Letters Written by the Late Right Honourable Philip Dormer Stanhope, Earl of Chesterfield: To His Son, Philip Stanhope, Esq. ... Together with Several Other Pieces on Various Subjects. In Four Volumes, Volume 3
J. Nichols and Son, 1804
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acquainted acquire addrefs Adieu allow attention beft believe beſt bien body bufinefs buſineſs called carry character common confequence converfation Courts deal DEAR FRIEND defire engaging equally extremely fame faſhion feem fellow fenfe fhall fhould figure fome foon France French frequent fuch fure give graces hand hear heart honour hope keep King knowledge Lady laft language leaft learning LETTER London look Lord Madame manners matter means meet mind moft monde moſt muft muſt nature neceffary never obferve object Paris particular perfon play pleafing pleaſe pleaſures poffibly polite Pray prefent reafon received talk tell thefe theſe thing thofe thoſe thought tion true truth turn uſe vous whole woman women write young yourſelf
Page 104 - His figure, without being deformed, seems made to disgrace or ridicule the common structure of the human body : his legs and arms are never in the position which, according to the situation of his body, they ought to be in, but constantly employed in committing acts of hostility upon the Graces.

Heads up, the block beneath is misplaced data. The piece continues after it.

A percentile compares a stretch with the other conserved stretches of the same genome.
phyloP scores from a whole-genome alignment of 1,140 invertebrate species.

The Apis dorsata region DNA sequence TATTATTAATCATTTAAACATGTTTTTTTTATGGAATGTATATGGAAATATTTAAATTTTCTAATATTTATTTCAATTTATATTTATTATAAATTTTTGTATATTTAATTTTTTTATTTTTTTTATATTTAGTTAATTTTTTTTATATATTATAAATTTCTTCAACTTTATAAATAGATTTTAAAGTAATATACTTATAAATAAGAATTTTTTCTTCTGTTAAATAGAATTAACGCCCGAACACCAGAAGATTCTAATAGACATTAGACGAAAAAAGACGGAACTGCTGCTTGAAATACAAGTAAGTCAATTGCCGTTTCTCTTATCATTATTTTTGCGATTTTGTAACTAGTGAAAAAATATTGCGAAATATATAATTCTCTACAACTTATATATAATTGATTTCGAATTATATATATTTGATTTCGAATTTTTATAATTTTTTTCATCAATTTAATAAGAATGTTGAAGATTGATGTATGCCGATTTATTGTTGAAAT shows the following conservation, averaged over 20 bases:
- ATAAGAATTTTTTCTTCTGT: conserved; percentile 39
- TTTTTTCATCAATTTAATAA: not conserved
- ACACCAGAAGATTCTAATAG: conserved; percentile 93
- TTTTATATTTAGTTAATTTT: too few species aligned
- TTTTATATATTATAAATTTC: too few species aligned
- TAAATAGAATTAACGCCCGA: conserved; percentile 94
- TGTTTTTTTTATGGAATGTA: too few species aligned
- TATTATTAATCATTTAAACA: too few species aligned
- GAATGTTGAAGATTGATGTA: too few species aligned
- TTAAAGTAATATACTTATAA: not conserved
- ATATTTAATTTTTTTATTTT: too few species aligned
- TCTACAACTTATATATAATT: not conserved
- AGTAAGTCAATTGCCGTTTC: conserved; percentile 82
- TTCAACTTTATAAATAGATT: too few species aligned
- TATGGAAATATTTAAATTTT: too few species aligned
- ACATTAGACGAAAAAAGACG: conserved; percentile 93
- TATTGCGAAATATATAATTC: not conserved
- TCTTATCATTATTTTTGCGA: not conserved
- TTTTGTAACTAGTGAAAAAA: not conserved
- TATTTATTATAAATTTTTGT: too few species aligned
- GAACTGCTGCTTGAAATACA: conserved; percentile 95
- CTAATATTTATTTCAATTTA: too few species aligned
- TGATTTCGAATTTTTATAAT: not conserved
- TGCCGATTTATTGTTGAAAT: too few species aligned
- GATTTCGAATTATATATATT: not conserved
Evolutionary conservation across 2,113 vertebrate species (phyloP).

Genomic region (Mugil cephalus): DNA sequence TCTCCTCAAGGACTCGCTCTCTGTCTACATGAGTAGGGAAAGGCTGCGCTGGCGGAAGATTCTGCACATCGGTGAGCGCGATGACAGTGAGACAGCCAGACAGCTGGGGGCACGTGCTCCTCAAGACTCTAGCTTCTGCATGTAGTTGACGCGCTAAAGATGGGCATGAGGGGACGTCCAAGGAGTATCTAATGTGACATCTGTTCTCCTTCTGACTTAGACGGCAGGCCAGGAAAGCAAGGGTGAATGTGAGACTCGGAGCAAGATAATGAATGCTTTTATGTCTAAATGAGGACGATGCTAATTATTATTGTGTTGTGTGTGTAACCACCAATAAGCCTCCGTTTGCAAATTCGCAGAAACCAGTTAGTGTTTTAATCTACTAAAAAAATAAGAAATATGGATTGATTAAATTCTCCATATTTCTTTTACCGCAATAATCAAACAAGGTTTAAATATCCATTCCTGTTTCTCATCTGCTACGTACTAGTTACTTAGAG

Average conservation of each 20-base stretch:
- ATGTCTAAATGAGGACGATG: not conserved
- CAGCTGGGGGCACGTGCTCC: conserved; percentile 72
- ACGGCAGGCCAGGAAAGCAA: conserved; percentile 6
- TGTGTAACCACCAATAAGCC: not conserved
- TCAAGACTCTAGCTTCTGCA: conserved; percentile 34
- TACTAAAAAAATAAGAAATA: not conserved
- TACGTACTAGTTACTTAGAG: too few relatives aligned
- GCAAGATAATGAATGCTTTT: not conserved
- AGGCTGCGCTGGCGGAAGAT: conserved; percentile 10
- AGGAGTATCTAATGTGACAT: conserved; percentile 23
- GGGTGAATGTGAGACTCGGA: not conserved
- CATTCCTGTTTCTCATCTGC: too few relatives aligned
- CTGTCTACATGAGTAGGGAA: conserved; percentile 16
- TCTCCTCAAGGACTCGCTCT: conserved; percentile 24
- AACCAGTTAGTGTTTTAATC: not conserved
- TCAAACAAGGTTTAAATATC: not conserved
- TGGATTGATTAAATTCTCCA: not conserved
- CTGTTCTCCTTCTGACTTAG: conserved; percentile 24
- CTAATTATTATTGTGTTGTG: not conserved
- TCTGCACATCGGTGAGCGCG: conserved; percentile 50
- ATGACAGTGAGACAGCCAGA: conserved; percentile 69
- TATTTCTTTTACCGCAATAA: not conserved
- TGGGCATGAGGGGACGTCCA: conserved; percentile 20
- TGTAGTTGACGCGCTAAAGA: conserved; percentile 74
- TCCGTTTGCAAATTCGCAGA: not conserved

Page 241 - Learning is acquired by reading books ; but the much more necessary learning, the knowledge of the world, is only to be acquired by reading men and studying all the various editions of them.
Page 99 - To bring this directly to you ; know that no man can make a figure in this country, but by parliament. Your fate depends upon your...
Page 176 - I was an absolute pedant : when I talked my best, I quoted Horace ; when I aimed at being facetious, I quoted Martial ; and when I had a mind to be a fine gentleman, I talked Ovid.
Page 119 - I was early convinced of the importance and powers of eloquence, and from that moment I applied myself to it. I resolved not to utter one word, even in common conversation, that should not be the most expressive and the most elegant that the language could supply me with for that purpose; by which means I have acquired such a certain degree of habitual eloquence, that I must now really...
Page 262 - Was it his birth ? No, a Dutch gentleman only. Was it his estate ? No, he had none. Was it his learning, his parts, his political abilities and application ? You can answer these questions as easily, and as soon, as I can ask them. What was it then ? Many people wondered, but I do not ; for I know, and will tell you. It was his air, his address, his manners, and his graces.
Page 119 - I was particularly attentive to the choice of my words, to the harmony and roundness of my periods, to my elocution, to my action. This succeeded and ever will succeed; they thought I informed, because I pleased them; and many of them said, that I had made the whole very clear to them, when, God knows, I had not even attempted it.
Page 334 - I will own to you, under the secrecy of confession, that my vanity has very often made me take great pains to make ,many a woman in love with me, if I could, for whose person I would not have given a pinch of snuff.
Page 321 - XIV, which I have yet read but four times. In reading over all his works, with more attention I suppose than before, my former admiration of him is, I own, turned into astonishment.
Page 270 - Mar^chal d'Uxelles, and others. The late Duke of Marlborough, who was at least as able a negotiator as a general, was exceedingly ignorant of books, but extremely knowing in men, whereas the learned Grotius appeared, both in Sweden and in France, to be a very bungling minister.